By Cork Graham
Spring has sprung and the bears are out! With their renewed search for food come the conflicts with humans in bear country. Alaska, my home, is bear country.
When I asked former US Navy SEAL, turned Alaskan dog-musher and Eagle Industries brand ambassador, Jeff Reid, at Shot Show 2020, what he liked to carry for his bear and moose protection while out doing what he loves to do, running a pack of sled dogs, he mentioned a visit by former SEAL/CIA GRS team member and YouTube personality, Shawn Ryan.
During Ryan’s visit they did an episode of Vigilance Elite on survival gear and of course the subject of handguns came up. While Reid, owner of Frozen Trident Kennels in Two Rivers, Alaska, had initially carried a Ruger Blackhawk in .44 Remington Magnum, putting time on the range, they soon realized that drawing and shooting the magnum revolver was much slower than the Glocks and Berettas they were used to from their time in combat in Afghanistan.
What they discerned was that years of training superseded using a much more powerful round. What I’ve learned from interviewing a number of Alaskans who’ve actually been in deadly bear confrontations is that accuracy with reasonably powerful rounds is much more important than firing a monster magnum and missing the vitals.
Thriving in Alaska means not being eaten or stomped on your sledding trail. For Reid, who every winter morning takes his dogs for their daily run, an untimely end can come as the result of the bear or moose ripping or stomping you to pieces. In winter, it’s often a cow moose that has become so jumpy from having been harassed by wolves, that it’s a given that a pack of yelling and howling sled dogs could be mistaken for a pack a wolves will draw a charge.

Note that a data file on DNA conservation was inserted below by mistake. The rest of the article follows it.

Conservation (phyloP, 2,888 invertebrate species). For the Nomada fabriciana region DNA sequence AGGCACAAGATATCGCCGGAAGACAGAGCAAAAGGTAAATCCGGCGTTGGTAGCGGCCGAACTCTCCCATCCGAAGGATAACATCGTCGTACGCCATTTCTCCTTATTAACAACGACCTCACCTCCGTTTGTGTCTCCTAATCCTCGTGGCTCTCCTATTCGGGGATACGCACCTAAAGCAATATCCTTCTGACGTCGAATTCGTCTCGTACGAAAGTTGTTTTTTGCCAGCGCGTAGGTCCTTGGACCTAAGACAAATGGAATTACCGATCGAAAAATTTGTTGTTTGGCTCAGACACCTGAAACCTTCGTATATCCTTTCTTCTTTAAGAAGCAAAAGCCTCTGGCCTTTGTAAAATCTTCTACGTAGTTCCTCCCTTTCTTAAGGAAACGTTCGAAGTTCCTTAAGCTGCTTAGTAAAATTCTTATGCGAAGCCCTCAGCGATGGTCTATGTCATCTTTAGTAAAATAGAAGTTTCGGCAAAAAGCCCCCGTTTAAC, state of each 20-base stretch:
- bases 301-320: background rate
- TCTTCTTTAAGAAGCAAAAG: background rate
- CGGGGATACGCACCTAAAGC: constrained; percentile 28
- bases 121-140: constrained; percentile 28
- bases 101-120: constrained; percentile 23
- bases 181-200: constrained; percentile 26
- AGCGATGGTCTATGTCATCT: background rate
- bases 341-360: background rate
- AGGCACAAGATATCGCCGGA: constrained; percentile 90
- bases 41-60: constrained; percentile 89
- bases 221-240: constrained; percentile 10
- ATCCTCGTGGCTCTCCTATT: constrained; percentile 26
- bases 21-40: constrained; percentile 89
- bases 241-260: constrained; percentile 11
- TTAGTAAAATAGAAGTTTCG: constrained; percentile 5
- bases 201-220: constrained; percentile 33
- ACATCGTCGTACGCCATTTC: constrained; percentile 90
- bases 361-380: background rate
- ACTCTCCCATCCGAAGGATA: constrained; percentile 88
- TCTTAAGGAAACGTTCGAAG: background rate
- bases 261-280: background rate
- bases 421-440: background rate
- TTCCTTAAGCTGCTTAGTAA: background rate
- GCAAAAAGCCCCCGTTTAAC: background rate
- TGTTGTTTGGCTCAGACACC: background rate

In Alaska, cow moose are considered more threatening than large brown bears and Interior grizzlies. Most bears slink or run off into the woods, cow moose especially later in spring, when they’re pregnant and ready to drop, are prone to charge. This little fact was made clear a couple years ago, when the cow moose that hangs out in the woods next to my home, forced my American Brittany and me into a race to get on the deck and away from her as her ears turned back and she came at us.
Thankfully I didn’t have to shoot her. She went back into the woods and soon came out with her freshly dropped twin calves, wobbly and wet behind the ears.
If I had to shoot, I would have drawn my 1911 which I normally carry when doing chores around the homestead. Like Reid, I also carried a .44 Remington Magnum when I first returned to Alaska eight years ago, and actually had to use it on a job as a camp cook, medic, and newbie gold miner in the Alaska Interior. Reid opts for the Glock 20 in the 10mm, and we both agree on shooting hard cast bullets. Reid uses Buffalo Bore 10mm 220 gr. hard cast at 1200 fps, while I opt for Double-Tap ammo in .45ACP +P 255 gr. at 870 fps and 450 SMC 255 gr. at 1030 fps.
Photo of Reid’s 10mm Glock 20.
Penetration into the vitals is what it’s all about, penetration, with accurate delivery of energy. A .45ACP and 10mm sure beats a .44 Remington Magnum that you can’t shoot accurately.
For those who question using anything less than a 454 Casull for protection from big bear and moose, Google my friend and hunting guide Phil Shoemaker, and his story of defending clients with what he had on hand: a 9mm Smith and Wesson Buffalo Bore hard cast.
Author and TV/Film actor Cork Graham’s first arrived at literary acclaim in 2004 with his internationally reported story of intrigue in his 2004 bestselling Vietnam prison memoir The Bamboo Chest: An Adventure In Healing The Trauma Of War. His latest is a whistleblower memoir about the dark side of the reality TV industry, titled So You Want To Be A Reality TV Star: Everything I learned About Sex, Drugs, Fraud, Rock And Roll, And Vipers…As Team Leader Of Discovery Channel’s Treasure Quest Snake Island.